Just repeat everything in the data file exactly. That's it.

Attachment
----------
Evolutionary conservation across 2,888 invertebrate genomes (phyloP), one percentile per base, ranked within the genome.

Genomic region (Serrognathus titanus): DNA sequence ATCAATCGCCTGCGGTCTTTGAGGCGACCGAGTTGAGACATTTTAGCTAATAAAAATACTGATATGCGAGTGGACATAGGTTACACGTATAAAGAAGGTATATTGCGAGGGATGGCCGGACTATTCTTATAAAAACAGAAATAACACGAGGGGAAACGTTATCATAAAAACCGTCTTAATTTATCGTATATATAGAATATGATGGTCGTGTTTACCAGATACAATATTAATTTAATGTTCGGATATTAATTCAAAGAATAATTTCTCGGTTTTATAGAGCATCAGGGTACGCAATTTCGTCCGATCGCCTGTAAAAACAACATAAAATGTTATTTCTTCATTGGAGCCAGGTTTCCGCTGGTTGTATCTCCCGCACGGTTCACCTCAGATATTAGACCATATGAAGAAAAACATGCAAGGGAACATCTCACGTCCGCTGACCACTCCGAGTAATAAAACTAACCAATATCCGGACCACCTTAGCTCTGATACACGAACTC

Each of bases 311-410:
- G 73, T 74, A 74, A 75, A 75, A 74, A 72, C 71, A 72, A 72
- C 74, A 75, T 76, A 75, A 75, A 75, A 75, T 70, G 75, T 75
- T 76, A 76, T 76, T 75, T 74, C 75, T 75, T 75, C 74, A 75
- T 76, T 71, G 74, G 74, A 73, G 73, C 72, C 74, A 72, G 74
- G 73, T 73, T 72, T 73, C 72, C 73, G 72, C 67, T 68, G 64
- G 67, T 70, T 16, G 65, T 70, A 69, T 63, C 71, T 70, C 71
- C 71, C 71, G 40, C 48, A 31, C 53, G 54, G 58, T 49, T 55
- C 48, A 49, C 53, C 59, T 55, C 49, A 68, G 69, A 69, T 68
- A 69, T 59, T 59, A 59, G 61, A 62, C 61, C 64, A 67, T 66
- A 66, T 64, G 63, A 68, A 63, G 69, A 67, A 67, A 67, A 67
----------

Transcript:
Evolutionary conservation across 2,888 invertebrate genomes (phyloP), one percentile per base, ranked within the genome.

Genomic region (Serrognathus titanus): DNA sequence ATCAATCGCCTGCGGTCTTTGAGGCGACCGAGTTGAGACATTTTAGCTAATAAAAATACTGATATGCGAGTGGACATAGGTTACACGTATAAAGAAGGTATATTGCGAGGGATGGCCGGACTATTCTTATAAAAACAGAAATAACACGAGGGGAAACGTTATCATAAAAACCGTCTTAATTTATCGTATATATAGAATATGATGGTCGTGTTTACCAGATACAATATTAATTTAATGTTCGGATATTAATTCAAAGAATAATTTCTCGGTTTTATAGAGCATCAGGGTACGCAATTTCGTCCGATCGCCTGTAAAAACAACATAAAATGTTATTTCTTCATTGGAGCCAGGTTTCCGCTGGTTGTATCTCCCGCACGGTTCACCTCAGATATTAGACCATATGAAGAAAAACATGCAAGGGAACATCTCACGTCCGCTGACCACTCCGAGTAATAAAACTAACCAATATCCGGACCACCTTAGCTCTGATACACGAACTC

Each of bases 311-410:
- G 73, T 74, A 74, A 75, A 75, A 74, A 72, C 71, A 72, A 72
- C 74, A 75, T 76, A 75, A 75, A 75, A 75, T 70, G 75, T 75
- T 76, A 76, T 76, T 75, T 74, C 75, T 75, T 75, C 74, A 75
- T 76, T 71, G 74, G 74, A 73, G 73, C 72, C 74, A 72, G 74
- G 73, T 73, T 72, T 73, C 72, C 73, G 72, C 67, T 68, G 64
- G 67, T 70, T 16, G 65, T 70, A 69, T 63, C 71, T 70, C 71
- C 71, C 71, G 40, C 48, A 31, C 53, G 54, G 58, T 49, T 55
- C 48, A 49, C 53, C 59, T 55, C 49, A 68, G 69, A 69, T 68
- A 69, T 59, T 59, A 59, G 61, A 62, C 61, C 64, A 67, T 66
- A 66, T 64, G 63, A 68, A 63, G 69, A 67, A 67, A 67, A 67